Last December I compared strategies for playing white elephant, a game in which people take turns either unwrapping a gift or stealing a previously unwrapped gift. It turned out that players’ best strategy was to be “greedy” by stealing the most subjectively valuable unwrapped gift. Intuitively, this strategy helps players obtain the gift they want most, provided no other players also want that gift and steal it later in the game.

White elephant exchanges are a fun, but not necessarily optimal, way to match people with gifts. Another way is to use the top trading cycle (TTC) algorithm:

  1. Give everyone a random unwrapped gift.
  2. Ask everyone to point at the most subjectively valuable gift (which may be their own).
  3. If there is a closed cycle of people pointing at each others’ gifts, give everyone in that cycle the gift at which they’re pointing, and remove those people and gifts from consideration.
  4. If there are no gifts remaining then stop. Otherwise, return to step 2.

The allocation delivered by this algorithm has several desirable properties. First, it is Pareto efficient: every cycle identifies a mutually beneficial exchange, and the algorithm stops when no such exchanges remain. Second, it is strategy-proof: people cannot get better gifts by lying about their preferences (see Roth, 1982). Third, it is core-stable: no group of people can cooperate to improve their allocations, for otherwise they would have formed a cycle before the algorithm stopped.

However, the TTC algorithm may not deliver the allocation that maximizes the sum of gifts’ subjective values. This allocation corresponds to a maximum-weight matching in the bipartite graph connecting people to gifts, with each edge’s weight equal to the incident player’s subjective value of the incident gift.1

The chart below compares the mean subjective value of the gifts allocated using a game of white elephant, using the TTC algorithm, and by finding a maximum-weight matching. I compute these allocations as follows. First, I define person \(i\)'s subjective value of gift \(j\) as $$V_{ij}=\rho X_j+(1-\rho)Y_{ij},$$ where \(X_i\) and \(Y_{ij}\) are iid uniformly distributed on the unit interval. The parameter \(\rho\) determines the correlation of gifts’ subjective values across people: if \(\rho=0\) then everyone’s valuations are independent, whereas if \(\rho=1\) then everyone has the same valuation of each gift. For a range of \(\rho\) values, I simulate 100 valuation sets \(\{V_{ij}:i,j\in\{1,2,\ldots,30\}\}\), and apply each gift exchange mechanism to each set. In the white elephant games, I assume all players adopt the greedy strategy described above unless the best unwrapped gift has subjective value less than \(\mathrm{E}[V_{ij}]=0.5\), in which case players unwrap a new gift.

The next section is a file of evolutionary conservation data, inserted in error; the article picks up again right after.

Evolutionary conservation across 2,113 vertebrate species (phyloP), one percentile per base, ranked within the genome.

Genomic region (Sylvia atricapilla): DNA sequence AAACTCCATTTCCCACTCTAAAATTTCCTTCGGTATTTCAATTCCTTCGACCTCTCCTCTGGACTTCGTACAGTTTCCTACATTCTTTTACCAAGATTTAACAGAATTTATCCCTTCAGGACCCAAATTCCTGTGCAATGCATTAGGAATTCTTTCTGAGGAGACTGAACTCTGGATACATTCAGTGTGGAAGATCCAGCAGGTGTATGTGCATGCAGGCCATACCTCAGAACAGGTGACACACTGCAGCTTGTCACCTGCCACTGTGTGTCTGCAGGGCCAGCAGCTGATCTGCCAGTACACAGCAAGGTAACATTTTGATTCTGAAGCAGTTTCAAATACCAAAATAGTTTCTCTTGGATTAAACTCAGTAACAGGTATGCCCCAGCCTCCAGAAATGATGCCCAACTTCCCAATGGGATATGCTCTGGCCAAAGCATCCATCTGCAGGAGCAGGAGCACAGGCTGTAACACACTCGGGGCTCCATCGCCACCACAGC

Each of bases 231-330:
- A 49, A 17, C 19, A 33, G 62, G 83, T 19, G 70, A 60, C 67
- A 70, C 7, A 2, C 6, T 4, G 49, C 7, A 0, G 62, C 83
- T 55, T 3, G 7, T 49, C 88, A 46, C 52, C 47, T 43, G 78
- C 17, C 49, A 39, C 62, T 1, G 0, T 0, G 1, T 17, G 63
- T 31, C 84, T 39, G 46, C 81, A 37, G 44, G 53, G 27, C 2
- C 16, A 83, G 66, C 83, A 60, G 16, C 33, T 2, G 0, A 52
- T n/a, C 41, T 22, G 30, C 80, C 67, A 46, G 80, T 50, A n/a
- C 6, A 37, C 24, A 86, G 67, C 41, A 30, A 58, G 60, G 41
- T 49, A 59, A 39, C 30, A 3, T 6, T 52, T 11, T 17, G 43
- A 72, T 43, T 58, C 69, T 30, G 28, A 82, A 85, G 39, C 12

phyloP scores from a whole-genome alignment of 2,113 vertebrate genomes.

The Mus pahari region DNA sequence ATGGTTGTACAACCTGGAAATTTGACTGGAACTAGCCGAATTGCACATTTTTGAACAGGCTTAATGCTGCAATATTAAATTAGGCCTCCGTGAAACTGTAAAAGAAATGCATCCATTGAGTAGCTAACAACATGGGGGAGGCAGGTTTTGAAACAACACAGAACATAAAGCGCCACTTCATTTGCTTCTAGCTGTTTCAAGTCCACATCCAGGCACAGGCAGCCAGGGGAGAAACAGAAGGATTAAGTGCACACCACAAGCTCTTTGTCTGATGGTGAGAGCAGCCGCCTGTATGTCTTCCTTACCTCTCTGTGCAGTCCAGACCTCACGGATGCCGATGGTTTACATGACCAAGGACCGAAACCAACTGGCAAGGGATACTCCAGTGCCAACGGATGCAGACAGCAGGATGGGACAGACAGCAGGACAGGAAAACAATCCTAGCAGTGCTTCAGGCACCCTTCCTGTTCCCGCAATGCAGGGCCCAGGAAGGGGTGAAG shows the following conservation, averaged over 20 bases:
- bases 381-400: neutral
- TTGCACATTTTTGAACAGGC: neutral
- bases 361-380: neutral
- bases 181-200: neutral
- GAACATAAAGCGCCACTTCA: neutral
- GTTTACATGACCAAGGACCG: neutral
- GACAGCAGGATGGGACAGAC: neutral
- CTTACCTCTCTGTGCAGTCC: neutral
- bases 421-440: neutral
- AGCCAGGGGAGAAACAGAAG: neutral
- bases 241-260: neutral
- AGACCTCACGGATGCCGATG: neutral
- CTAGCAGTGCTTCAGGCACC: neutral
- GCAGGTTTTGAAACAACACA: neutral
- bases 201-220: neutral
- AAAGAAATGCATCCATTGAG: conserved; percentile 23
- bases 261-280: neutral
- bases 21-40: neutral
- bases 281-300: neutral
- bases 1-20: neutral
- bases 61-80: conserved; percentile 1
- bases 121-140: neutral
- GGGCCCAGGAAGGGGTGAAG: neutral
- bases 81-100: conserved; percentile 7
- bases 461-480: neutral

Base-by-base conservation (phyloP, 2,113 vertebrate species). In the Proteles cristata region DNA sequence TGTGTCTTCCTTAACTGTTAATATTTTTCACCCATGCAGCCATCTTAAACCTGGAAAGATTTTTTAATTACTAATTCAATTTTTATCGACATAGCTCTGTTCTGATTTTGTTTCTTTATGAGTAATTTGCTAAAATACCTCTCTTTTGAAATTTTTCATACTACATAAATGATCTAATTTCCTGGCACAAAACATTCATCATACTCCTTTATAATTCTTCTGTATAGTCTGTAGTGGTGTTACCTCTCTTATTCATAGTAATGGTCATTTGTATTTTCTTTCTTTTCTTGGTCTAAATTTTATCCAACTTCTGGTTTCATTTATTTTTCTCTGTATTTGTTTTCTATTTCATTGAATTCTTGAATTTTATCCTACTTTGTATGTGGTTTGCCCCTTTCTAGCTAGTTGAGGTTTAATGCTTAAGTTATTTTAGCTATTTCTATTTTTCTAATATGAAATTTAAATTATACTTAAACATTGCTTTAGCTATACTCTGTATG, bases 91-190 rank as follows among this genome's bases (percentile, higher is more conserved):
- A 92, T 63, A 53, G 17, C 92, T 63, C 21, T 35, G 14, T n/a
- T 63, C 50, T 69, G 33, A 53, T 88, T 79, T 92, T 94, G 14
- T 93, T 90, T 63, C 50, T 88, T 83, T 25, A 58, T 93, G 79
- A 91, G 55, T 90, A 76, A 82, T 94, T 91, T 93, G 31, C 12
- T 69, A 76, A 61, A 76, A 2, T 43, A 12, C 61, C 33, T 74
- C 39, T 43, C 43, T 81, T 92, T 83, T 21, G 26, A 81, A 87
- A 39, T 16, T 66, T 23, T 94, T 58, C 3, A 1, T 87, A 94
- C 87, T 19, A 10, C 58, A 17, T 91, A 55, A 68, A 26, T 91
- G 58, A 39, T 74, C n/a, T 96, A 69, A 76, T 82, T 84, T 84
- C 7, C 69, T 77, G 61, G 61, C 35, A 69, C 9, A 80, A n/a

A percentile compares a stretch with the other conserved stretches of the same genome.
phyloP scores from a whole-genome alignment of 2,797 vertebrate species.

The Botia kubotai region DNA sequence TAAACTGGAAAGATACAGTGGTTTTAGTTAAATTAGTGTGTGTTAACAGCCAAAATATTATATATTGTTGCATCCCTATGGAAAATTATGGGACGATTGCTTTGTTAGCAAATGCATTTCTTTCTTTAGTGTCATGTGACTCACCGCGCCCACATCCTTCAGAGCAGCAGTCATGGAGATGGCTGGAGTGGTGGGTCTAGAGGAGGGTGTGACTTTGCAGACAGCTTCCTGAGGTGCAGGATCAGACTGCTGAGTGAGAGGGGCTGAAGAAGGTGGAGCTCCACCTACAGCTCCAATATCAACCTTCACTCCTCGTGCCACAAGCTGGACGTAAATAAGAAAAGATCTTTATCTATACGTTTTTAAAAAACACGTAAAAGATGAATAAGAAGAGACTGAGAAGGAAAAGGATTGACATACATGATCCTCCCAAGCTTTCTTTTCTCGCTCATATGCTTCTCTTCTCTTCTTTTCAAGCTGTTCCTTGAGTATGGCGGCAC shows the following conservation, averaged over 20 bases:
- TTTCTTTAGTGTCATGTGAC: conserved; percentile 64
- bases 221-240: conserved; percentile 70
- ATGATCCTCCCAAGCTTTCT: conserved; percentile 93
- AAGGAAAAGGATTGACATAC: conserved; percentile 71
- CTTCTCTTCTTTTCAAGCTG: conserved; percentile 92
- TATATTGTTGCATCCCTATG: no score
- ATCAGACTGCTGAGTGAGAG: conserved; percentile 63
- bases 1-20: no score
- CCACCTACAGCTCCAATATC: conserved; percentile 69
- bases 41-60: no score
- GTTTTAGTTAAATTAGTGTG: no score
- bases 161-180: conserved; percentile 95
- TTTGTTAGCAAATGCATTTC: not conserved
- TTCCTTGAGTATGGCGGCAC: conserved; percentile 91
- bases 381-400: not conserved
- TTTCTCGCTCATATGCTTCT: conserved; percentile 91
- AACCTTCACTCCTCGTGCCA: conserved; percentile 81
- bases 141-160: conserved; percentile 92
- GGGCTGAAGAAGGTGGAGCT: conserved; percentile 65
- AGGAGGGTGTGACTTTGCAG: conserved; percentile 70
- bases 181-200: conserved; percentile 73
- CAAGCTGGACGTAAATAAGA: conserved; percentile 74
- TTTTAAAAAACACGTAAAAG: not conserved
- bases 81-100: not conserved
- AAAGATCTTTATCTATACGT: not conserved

All three gift exchange mechanisms get worse as gifts’ subjective values become more correlated. Intuitively, as the correlation increases, there are fewer Pareto-improving trades and so people get stuck with their random endowments.2 The allocations delivered via white elephant games and the TTC algorithm have similar allocative efficiencies, even though white elephant players can’t assign subjective values to gifts until they are unwrapped.

Yet white elephant games are much more popular at Christmas parties than the TTC algorithm. One explanation could be that the algorithm tends to reveal a lot of information about peoples’ preferences and, in particular, may make people more upset about contributing a gift no-one wants. I justify this claim in the following chart, which plots the number of times someone rejects each gift for another in my simulated exchanges. For example, I add one to gift A’s rejection count if

  1. a white elephant player could steal gift A but instead steals gift B, or
  2. I’m running the TTC algorithm and someone could point at gift A but instead points at gift B.

Intuitively, these rejection events reveal that gift A has subjectively lower value than other gifts, and the more often this happens the more likely is the person who contributed gift A to feel bad about their contribution.

Most Christmas parties set a target amount to be spent on each gift, so—to the extent that cost correlates positively with value—the empirically relevant region of the chart is where the correlation of subjective values is high. In this region, running the TTC algorithm tends to generate many more rejection events than running a game of white elephant. Intuitively, if the correlation of subjective values is high then people will tend to all point at the same gifts, there will be fewer cycles, more iterations will be required before the TTC algorithm stops, and hence the algorithm will force people to reveal more about their preferences as the market slowly clears. On the other hand, the unobservability of wrapped gifts’ subjective values means that white elephant players have fewer opportunities to reveal their preferences, regardless of whether those preferences are shared by other players.

Thanks to Mohamad Adhami, Nick Cao, and Spencer Pantoja for commenting on a draft version of this post.

  1. The maximum-weight matching is hard to find in practice because it requires complete information about peoples’ preferences. In contrast, white elephant games and the TTC algorithm elicit peoples’ preferences by asking them to choose explicitly which gifts they want. ↩︎

  2. In white elephant games, the randomness comes from the order in which people take their turns choosing whether to unwrap or steal. ↩︎